South it is.
Doesn't feel southerly yet. On this unscripted detour, I discover the same vastness and changing topography that enthralled me in Wyoming. Hour after hour of driving without vile advertisement billboards.
Nature, as intended -- well, except for the scar of asphalt across the land.
Before the snow disappears, we dart up behind one of the mountain ranges for a stroll.
I don't really know where we are or care, we're celebrating being out of the car! No apparent sign of life around,except a ranch, a mere dot in the distance miles away.
Correction: pheasant live here. Cole's random running hither and dither is actually how he narrows in on scent plumes.
I'm so startled by the first pheasant he flushes that I hold the camera backwards and video 60 seconds of the aghast expression on my face as he chases a pair off into the distance.
The birds lob approx 500 yards each time they burst out of the sagebrush. We helplessly watch Genius playing hopscotch with the pheasants until they disappear. No sense calling, he's deaf when chasing, then out of earshot. No sense following tracks, there are so many from other animals it would be futile.
I have to trust that even though Cole is now lost, he'll eventually find his own scent and backtrack. The last time I saw a speck lob up it was at the base of the mountain, in cougar territory. I walk 20 minutes back to the car, then back to where we left. Repeat. I've learned that chasing after him or trying different trails to find him makes things worse. I have to keep my scent as unidirectional as possible for him to lock on.
An hour and a half into our hell hike, Pete finds a cougar or coyote cache.
Two half eaten calves. At this point, I weigh my options. With two hours before dusk, do I flip my lid and start balling, or do I keep my eyes dry to scan the horizon and keep my red mittens up in air? An additional half hour of jumping jacks pays off. The prodigal son returns. Now, I can lose it royally.
Between the stress of the drive and the ten minute sobfest, I'm drained. I keep having to pull over. Only city on the horizon is Las Vegas. Google provides me with a hotel that is willing to accept 3 dogs and I put a death grip on the steering wheel and slog through the remaining three hours.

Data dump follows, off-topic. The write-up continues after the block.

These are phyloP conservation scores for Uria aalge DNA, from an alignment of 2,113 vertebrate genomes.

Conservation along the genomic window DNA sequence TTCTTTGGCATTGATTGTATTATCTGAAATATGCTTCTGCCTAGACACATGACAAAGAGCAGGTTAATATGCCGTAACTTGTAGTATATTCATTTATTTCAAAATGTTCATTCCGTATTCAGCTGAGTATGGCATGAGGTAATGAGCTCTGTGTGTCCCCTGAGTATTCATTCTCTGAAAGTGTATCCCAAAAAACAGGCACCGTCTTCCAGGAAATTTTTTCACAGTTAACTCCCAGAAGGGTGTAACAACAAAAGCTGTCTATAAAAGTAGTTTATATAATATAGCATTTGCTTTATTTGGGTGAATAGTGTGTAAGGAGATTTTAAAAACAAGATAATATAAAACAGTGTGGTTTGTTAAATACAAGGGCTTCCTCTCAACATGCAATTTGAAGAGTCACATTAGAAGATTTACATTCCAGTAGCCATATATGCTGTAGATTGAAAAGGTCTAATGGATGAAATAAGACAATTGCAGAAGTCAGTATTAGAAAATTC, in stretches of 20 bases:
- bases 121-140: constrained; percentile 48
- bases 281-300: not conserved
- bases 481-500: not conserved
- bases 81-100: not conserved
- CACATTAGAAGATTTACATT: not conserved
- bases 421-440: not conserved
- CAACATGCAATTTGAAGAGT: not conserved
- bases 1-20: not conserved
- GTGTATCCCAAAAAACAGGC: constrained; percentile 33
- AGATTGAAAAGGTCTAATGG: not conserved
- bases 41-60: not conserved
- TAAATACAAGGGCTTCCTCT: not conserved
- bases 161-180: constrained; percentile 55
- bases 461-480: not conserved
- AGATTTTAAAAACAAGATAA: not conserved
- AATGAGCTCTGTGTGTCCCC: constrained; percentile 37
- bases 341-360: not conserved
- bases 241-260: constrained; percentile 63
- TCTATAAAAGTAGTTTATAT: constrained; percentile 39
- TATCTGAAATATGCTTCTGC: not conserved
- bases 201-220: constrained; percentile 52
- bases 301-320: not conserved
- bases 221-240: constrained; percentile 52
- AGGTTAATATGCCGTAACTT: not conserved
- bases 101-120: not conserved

"Toto, we aren't in Kansas anymore."
A few years ago, Cole and I were on our way to California via Vegas. I had plans to walk him through a casino lobby, strictly for bragging rights, but while driving down The Strip, the mass of humanity overwhelmed me. Panic stricken, I bolted out of Vegas like my tail feathers were on fire.
Here is my chance to wipe that inglorious visit off my record. With two more burly dogs flanking me, no one is going to bother me, right?...
Sorry, no pictures of us checking in at the Westin.
No pictures of the casino.
No pictures of the stream of people wanting to say hi to the puppies.
What a bad idea.
Pete-- "Hey James, I'm famous, they all want to meet me, take me back to the lobby."
Moi-- "Never. Forget it. I'm requesting armed escorts to get back out of here."
Cole must've read something in Psychology Today about desensitizing oneself to worst fears by confronting them...we ride the elevator four times that night to take him to the dog area to pee.
Monsieur can't find a blade of grass or snowflake to alleviate himself upon. Tinkling on gravel is unthinkable because of the splash back possibility.
"Look Ma: What happens in Vegas, stays in Vegas."
Each time we go back down, the crowd seems more inebriated; friendlier, some would say. Maybe we can rappel out the window?
The car is sitting in Valet spot #2, by the front door. I pay extra to have it where I could see it... In case we need to bug out in 74 seconds flat.
Back and forth we go. I get down on my knees, I beg, finally Cole goes for a wee.
One more evasive dodge to the elevators and we're home free!
We're famished, but we are NOT going back out.
We could all stand to skip a meal by this point.
Until I remember this phenomenon called room service.
Four cheeseburgers, salad, ice cream and mineral water. Can we get 10 sq ft of sod for Cole?.. we'll be all set.
"You've had your $25 Vegas burger, this one's mine".
At the crack of dawn, Seal Team is leaving Vegas at Mach 2. We don't even stop for a morning whiz until we get far enough a way, like in Arizona!
I find Monolith Gardens in Kingman by chance.
By the time we finish this trip, we'll have run in 14 states, including the golden 5 in the NW Cole and I needed to clench the 48. Garrett and Pete weren't our cohorts since the beginning, yet they've quietly been racking up numbers in the past couple years. 26 states run as a matter of fact. Over halfway. Way to go!!!
Cole proves once again he can't be trusted to run off leash in jack rabbit country.
Captain Mayhem, I love you, yet want to strangle you.
There's a reason the bunnies hide under the cacti. No more demonstrations today please.
"Try acting sane, like Pete. That would novel and appreciated."
Having survived Vegas, I don't care that I still have over 28 hours driving until we're home. I'm alive, man!
I must quit shunpiking and get back on the Interstate, if we're ever to get home!
In my next life I want to come back as a vigilante who tears down highway billboards by night and repurposes the wood to build livestock shelters by day.